Sunday, 8 November 2009
Race & Identity: Lou Jing
I believe that the world is poised for a new shining star [goodness knows she has suffered enough]. And the new star in question is a beautiful young lady of mixed Chinese and black heritage; –causing a storm in China, –called Lou Jing. The following piece on Lou Jing was taken from: www.african-chineseguy.blogspot.com Enjoy..xx
I have never been outrage about a story coming out of China then this one...When 20 year old Lou Jing (娄婧) who is of mixed Chinese and black heritage became one of the five Shanghai finalists on the reality Tv show Go! Oriental Angel, the color of her skin became a national issue on what a true Chinese person is suppose to look like. She also became a target for cruel gossip and vicious racist attacks on Aug 30, when her mother shared their family's story on the show.
The attacks began after Ms Lou's mother revealed at a preliminary round of the show early last month that her daughter was the result of an illicit affair she had with an African American man some 20 years ago.Ms Lou's mother, who is a Shanghainese and known only as Madam Lou, said her Chinese husband divorced her when he found their newborn looked African instead of Chinese. [www.african-chineseguy.blogspot.com]
The following piece on Lou Jing was taken from: www.intermix.org entitled: ‘China Has Some Way To Go -Racially mixed contestant receives racial abuse.’ ………….Enjoy x
China may be emerging as one of the world's superpowers but some of its citizens clearly have a long way to go in accepting its mixed-race population. A contestant on DragonTV's reality show 'Let's Go! Oriental Angel' exposed deep feelings about racial mixing. Contestant Lou Jing's mother is from Shanghai and her father is an African American, she was raised in China by her mother. Lou Jing's appearance on the show sparked a stream of racist comments on the net which included her being labeled the black chimpanzee.
As recently as the 1970s, foreigners were largely barred from living in China, let alone marrying a local. China does not easily accept mixed-race children as true-blooded Chinese: as soon as a child is born, the parents are required to register with the authorities as to which of the 56 government-approved ethnic groups their child belongs; there are no mixed-race categories.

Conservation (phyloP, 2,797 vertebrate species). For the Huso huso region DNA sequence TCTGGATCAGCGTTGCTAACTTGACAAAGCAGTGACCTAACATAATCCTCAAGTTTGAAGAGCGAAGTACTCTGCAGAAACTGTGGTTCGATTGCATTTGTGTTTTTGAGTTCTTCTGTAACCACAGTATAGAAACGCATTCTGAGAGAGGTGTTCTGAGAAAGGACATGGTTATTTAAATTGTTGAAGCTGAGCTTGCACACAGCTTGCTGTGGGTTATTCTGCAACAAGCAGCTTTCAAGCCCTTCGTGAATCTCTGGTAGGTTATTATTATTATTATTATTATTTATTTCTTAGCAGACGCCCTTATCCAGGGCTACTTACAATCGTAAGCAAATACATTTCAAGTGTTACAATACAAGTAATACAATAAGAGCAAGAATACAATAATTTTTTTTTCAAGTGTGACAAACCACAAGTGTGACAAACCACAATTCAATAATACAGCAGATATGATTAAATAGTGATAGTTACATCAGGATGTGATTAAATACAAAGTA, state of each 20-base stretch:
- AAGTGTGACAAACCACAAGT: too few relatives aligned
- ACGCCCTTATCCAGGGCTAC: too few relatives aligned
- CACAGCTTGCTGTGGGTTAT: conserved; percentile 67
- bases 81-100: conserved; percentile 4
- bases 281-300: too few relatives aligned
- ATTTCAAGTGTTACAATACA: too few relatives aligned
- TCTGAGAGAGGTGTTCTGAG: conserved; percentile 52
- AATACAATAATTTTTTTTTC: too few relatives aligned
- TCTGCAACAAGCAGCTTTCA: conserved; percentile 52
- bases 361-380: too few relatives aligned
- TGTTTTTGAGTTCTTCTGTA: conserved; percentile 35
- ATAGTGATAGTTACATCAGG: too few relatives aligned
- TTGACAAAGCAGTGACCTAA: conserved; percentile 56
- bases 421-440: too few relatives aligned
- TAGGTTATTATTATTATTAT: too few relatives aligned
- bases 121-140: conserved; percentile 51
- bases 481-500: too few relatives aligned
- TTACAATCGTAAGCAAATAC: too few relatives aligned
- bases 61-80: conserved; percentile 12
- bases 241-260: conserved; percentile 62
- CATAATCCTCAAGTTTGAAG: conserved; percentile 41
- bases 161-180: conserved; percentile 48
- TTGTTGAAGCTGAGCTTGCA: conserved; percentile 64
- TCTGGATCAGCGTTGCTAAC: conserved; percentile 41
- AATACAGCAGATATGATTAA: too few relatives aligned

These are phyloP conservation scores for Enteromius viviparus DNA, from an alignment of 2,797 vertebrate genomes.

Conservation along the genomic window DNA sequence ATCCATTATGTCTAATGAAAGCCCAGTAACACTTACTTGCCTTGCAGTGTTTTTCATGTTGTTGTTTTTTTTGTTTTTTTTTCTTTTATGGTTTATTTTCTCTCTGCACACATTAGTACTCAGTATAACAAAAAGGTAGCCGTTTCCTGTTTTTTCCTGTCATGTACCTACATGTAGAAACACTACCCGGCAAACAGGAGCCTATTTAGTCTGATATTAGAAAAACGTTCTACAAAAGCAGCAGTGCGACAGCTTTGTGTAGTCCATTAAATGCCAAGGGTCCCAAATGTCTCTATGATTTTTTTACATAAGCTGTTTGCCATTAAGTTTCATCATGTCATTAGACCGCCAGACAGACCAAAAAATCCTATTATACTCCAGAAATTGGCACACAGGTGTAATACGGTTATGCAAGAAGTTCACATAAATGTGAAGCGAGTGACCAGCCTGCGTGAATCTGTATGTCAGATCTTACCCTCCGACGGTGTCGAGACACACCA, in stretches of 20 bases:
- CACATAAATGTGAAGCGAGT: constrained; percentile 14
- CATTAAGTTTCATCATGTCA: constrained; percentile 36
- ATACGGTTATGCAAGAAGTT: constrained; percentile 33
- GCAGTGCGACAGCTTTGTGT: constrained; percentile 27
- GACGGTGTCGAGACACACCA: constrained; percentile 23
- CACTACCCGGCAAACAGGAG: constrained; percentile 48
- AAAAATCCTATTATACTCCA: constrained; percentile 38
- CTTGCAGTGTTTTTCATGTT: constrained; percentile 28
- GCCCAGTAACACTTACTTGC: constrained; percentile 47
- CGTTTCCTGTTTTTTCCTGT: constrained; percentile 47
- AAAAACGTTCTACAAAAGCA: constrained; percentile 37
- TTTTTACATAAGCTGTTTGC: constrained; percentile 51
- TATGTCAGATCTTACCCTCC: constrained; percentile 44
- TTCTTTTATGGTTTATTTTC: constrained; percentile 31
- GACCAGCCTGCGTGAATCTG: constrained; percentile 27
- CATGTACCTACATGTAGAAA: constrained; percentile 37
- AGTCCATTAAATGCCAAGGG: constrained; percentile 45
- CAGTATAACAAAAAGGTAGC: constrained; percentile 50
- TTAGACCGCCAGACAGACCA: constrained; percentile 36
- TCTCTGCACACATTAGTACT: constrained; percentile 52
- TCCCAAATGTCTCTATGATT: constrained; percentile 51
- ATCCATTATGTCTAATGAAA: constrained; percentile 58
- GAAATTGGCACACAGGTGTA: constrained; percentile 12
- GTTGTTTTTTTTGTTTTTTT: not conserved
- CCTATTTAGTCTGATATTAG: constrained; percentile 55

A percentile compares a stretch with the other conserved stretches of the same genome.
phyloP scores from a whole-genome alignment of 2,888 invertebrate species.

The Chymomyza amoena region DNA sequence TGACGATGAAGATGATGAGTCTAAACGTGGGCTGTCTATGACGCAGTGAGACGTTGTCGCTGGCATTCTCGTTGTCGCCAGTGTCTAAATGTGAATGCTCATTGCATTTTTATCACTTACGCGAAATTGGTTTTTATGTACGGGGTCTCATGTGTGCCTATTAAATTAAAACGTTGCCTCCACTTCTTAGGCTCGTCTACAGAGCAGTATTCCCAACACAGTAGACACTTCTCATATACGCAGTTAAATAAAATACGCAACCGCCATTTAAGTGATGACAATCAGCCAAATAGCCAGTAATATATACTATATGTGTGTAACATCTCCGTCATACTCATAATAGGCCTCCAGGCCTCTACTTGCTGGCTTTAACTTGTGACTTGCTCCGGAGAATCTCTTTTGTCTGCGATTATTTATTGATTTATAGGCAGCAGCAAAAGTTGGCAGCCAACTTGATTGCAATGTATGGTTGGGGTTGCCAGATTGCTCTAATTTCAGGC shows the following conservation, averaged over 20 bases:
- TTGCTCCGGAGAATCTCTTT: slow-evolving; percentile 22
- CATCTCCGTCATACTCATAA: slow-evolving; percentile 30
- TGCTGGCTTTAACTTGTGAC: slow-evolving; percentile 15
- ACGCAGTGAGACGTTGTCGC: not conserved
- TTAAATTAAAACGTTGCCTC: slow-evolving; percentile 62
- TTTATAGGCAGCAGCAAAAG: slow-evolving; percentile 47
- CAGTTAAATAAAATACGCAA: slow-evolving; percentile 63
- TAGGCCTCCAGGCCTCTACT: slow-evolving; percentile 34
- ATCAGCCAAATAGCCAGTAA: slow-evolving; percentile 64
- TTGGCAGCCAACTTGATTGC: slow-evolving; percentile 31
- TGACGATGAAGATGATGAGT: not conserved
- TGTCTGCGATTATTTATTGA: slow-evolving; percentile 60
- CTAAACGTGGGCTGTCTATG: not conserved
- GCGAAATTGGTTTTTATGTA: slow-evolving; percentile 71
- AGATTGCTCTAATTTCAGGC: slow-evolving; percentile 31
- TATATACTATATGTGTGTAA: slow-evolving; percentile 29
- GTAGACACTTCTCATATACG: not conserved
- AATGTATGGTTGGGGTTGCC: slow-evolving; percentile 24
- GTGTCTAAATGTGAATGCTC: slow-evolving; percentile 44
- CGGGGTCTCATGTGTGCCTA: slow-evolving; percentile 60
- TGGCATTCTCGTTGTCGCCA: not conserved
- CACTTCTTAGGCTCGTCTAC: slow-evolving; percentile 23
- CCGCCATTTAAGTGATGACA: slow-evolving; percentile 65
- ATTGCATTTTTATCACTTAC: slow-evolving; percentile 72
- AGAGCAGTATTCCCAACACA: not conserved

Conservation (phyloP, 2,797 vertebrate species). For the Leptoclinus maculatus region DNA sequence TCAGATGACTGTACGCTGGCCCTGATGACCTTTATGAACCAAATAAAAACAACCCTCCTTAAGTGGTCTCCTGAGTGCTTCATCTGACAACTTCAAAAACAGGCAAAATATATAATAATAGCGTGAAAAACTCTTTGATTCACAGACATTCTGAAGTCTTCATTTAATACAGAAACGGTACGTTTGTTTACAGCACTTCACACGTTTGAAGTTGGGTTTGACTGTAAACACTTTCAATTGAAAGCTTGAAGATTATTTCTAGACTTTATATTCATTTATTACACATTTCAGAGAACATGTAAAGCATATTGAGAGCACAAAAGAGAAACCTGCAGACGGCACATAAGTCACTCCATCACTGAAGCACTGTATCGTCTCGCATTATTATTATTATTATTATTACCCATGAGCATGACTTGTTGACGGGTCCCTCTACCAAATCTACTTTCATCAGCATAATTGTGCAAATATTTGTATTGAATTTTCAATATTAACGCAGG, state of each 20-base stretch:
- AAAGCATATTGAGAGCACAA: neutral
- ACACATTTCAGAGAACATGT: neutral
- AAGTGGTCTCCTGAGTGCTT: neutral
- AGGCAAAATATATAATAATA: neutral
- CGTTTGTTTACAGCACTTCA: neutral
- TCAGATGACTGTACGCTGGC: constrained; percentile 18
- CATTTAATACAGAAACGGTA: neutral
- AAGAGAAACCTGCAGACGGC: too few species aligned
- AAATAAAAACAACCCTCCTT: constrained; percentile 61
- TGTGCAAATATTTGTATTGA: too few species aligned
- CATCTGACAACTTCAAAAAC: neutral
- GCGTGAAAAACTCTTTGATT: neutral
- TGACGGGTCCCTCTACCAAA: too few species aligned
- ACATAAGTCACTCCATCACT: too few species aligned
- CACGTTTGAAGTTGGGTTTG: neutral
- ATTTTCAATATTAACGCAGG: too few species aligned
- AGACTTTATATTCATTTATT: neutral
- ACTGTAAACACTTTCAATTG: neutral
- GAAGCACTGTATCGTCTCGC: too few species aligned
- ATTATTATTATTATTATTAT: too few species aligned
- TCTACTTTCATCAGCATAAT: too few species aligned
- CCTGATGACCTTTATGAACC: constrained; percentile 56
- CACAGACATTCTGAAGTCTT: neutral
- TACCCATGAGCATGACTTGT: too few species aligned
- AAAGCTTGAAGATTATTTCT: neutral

As China undergoes an astonishing demographic shift and more foreigners make their homes in the Middle Kingdom, Lou Jing is by no means the only one being treated differently. Recent decades have seen a surge in the number of mixed-race couples. Shanghai Civil Affairs Bureau data show that from 1994 to 2008, each year there has been about 3,000 more mixed race marriages in Shanghai.
'As China continues to open up, this kind of phenomenon will become ever more prevalent,' said David Zweig, a professor of humanities and social sciences at the Hong Kong University of Science and Technology. 'This is part of the process of internationalisation, but we can only hope that Chinese people, including netizens and the people whose views tend towards extremism, can come to accept that there are many mixed-race people, both in China and worldwide.'
Last year, Ding Hui, a young man of African-Chinese ethnicity, caused a stir when he was called up to the national volleyball team, prompting much soul-searching about whether the athlete should be allowed to represent China alongside pure-blooded Chinese competitors. Eventually, Ding Hui did go on to play for the national team.
It may take some citizens in China time to be more accepting of mixed-race individuals and families but there are also many who welcome them, for all the nasty comments that were left on the net there were also many positive ones with some referring to her as the Chinese Halle Berry.
As for Lou Jing, she found the whole experience more than a little disturbing. She did well in the show, ranking in the top 30 contestants before she was eliminated. She's now back to her life as a college junior and well aware that there are some who don't accept her racial background. 'It's really scary to find out how the colour of my skin can cause such a big controversy,' she said in an interview.
Note: If you have a minute to spare please visit:www.chinasmack.com-it will open your eyes to the level of hatred leveled at black people from less educated Chinese people. Please note: I do believe that the majority of the Chinese public are educated, balanced and do not harbor these negative feelings…..xx